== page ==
Ashok Rao has a post arguing for a wealth tax, pointing to the diminishing share of income that goes to labour and questioning the financing of government in a future where capital income is likely to be an even larger proportion of GDP than it is today.
I remember Adam Ozimek (I think?) saying that the left's policies would make a lot more sense if today's world was a lot more like the capital-dominated world we might end up in in the future – the world bloggers are talking about when they talk about ‘robots’. (A good list of links to this discussion is here) A wealth tax seems to make quite a bit more sense in this future, where income taxes aren't reliable and most people's wealth is inherited (because fewer people are earning wages and saving, relative to the size of the capital stock).
However, I don't think Ashok does enough to address the argument from economic theory that there are a lot of strong reasons to oppose a large wealth tax. Similarly to the points Evan Soltas raised in his post:
- Capital taxes distort intertemporal consumption preferences. I don't think this is as big a problem as is often made out - how much more can a superrich person really consume if tax rates go up? - but it's definitely a concern.
- Is it moral to disproportionately hurt savers? Yes, big savers are mostly the uberrich – but should we be encouraging the rich to spend all their money on yachts and Batcaves, rather than encouraging them to finance investment, or endow charities?
- Capital taxes foster avoidance. It's really hard to collect all that money. People will stash their assets abroad, they'll hide cash, and at the very least you'll create a lot of jobs for tax lawyers. I'm pretty sure the literature suggests that the revenue-maximising top rate of capital taxation is a lot lower than for income taxes.
- Not only will it be very unpopular, but even if you did succeed, there'd be all sorts of exemptions and caveats. Some of these would be desirable. Many would not be. All would increase complexity and implementation costs.
- Capital taxes have other weird effects. They can distort the debt-equity tradeoff. They can bias rich people against inflation if the tax is not indexed to inflation, and if the experience of the last five years has taught us anything, it’s that rich people being biased against inflation is a very bad thing. How will the tax treat declining asset values? What will the effects of the tax be on the relative demand for different risk classes of assets?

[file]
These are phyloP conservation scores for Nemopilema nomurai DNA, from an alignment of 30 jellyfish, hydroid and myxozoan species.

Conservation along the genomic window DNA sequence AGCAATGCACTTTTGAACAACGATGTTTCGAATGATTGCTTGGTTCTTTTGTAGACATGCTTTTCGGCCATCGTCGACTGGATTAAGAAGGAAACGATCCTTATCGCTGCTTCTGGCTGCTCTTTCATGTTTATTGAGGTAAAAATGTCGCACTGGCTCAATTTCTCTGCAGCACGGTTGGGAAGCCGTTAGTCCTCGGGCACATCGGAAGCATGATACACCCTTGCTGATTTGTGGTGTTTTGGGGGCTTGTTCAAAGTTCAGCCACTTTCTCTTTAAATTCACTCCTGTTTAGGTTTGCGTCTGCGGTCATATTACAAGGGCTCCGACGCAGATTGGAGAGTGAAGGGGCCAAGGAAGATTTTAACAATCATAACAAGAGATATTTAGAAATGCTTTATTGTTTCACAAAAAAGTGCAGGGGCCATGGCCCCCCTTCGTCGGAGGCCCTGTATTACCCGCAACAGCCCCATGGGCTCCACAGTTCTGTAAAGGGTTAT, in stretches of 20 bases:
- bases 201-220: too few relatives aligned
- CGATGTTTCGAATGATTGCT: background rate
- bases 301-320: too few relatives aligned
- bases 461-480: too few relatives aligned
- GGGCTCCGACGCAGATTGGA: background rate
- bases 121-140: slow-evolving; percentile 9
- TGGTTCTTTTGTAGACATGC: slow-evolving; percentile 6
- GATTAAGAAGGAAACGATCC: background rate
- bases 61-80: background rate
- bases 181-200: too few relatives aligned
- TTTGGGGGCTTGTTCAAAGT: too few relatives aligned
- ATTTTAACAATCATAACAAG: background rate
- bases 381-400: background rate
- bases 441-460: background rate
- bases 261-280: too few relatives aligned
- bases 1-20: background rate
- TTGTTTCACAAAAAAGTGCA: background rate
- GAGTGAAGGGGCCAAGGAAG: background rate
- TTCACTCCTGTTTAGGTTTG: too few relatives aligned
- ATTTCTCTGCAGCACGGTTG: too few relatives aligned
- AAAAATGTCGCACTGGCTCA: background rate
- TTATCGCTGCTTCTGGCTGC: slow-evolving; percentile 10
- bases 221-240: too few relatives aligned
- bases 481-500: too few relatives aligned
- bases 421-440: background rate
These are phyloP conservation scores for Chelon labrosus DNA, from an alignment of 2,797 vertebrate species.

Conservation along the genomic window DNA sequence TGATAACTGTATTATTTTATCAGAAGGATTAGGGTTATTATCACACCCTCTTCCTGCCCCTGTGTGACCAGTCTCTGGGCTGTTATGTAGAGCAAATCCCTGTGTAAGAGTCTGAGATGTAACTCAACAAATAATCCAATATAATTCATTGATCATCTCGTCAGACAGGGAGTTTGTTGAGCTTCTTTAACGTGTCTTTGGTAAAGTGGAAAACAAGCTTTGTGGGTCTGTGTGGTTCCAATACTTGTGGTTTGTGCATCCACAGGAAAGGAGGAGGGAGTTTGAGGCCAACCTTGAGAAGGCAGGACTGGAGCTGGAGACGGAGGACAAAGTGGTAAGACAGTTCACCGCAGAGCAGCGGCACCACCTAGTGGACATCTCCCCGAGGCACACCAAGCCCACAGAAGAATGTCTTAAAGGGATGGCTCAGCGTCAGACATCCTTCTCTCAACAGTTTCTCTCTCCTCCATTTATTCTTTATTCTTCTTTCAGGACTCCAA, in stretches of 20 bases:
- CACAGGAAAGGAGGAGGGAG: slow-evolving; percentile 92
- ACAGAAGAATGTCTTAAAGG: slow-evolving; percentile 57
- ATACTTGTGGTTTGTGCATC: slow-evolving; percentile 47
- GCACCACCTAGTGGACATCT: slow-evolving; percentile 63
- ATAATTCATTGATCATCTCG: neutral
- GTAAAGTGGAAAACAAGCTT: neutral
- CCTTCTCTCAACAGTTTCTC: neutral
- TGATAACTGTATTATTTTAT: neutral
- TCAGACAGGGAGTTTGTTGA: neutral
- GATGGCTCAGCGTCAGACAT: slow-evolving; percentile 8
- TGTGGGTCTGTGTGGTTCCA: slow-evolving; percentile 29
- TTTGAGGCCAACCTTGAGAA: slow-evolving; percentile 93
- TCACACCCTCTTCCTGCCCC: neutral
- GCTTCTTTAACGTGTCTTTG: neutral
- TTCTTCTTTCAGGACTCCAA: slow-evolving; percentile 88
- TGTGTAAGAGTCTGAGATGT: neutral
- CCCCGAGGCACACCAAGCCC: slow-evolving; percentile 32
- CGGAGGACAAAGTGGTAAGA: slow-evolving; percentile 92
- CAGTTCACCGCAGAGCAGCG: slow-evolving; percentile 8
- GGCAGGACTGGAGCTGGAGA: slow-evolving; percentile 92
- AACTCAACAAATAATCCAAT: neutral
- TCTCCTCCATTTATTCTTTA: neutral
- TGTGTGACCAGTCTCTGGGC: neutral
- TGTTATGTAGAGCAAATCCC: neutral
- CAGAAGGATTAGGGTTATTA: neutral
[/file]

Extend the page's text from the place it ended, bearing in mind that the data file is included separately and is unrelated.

I think we need to think about the fundamental problem, which is that ‘wages are falling as a share of income, therefore taxes are harder to collect,’ in a different way. If people save more, then that will mean a bigger allocation of the economic pie to capital, and less to labour. But that isn’t necessarily a bad thing.
The main problematic implication of this would be that it would become harder for governments to collect taxes on labour, because more of total income is interest on past labour, and less is the (taxable) current labour – i.e. wages.
But it’s a fundamental point that a wage tax raises the exact same amount of revenue as the equivalent consumption tax.
Imagine two doctors, A and B. Both of them earn £100000.
A pays a 50% wage tax. The government takes £50000 from him when he earns the money. He spends all of the remaining money straight away.
B pays a 100% consumption tax. He spends all of the money straight away. The government takes £50000 when he spends the money.
The two taxes are equivalent in this case.
Now imagine the case in which both A and B choose to invest all of their money at a risk-adjusted interest rate of 100% per decade. (Yes, that’s implausibly high, to make the maths easier).
Usually this sort of scenario is used to show that, because the net present values of £100000 and £200000 in ten years is the same, capital taxes are distortionary and hurt savers. Scott Sumner did so here.
I’m going to look at it a little bit differently, however.
A gives his £50000 to the government straight away, and saves the other half of his wages. He earns a return of 100% over the next decade and, ten years later, buys £100000 worth of goods.
B invests his whole £100000, and gets £200000 back in ten years. He spends it all, pays £100000 to the government in consumption taxes, and gets his £100000 worth of goods.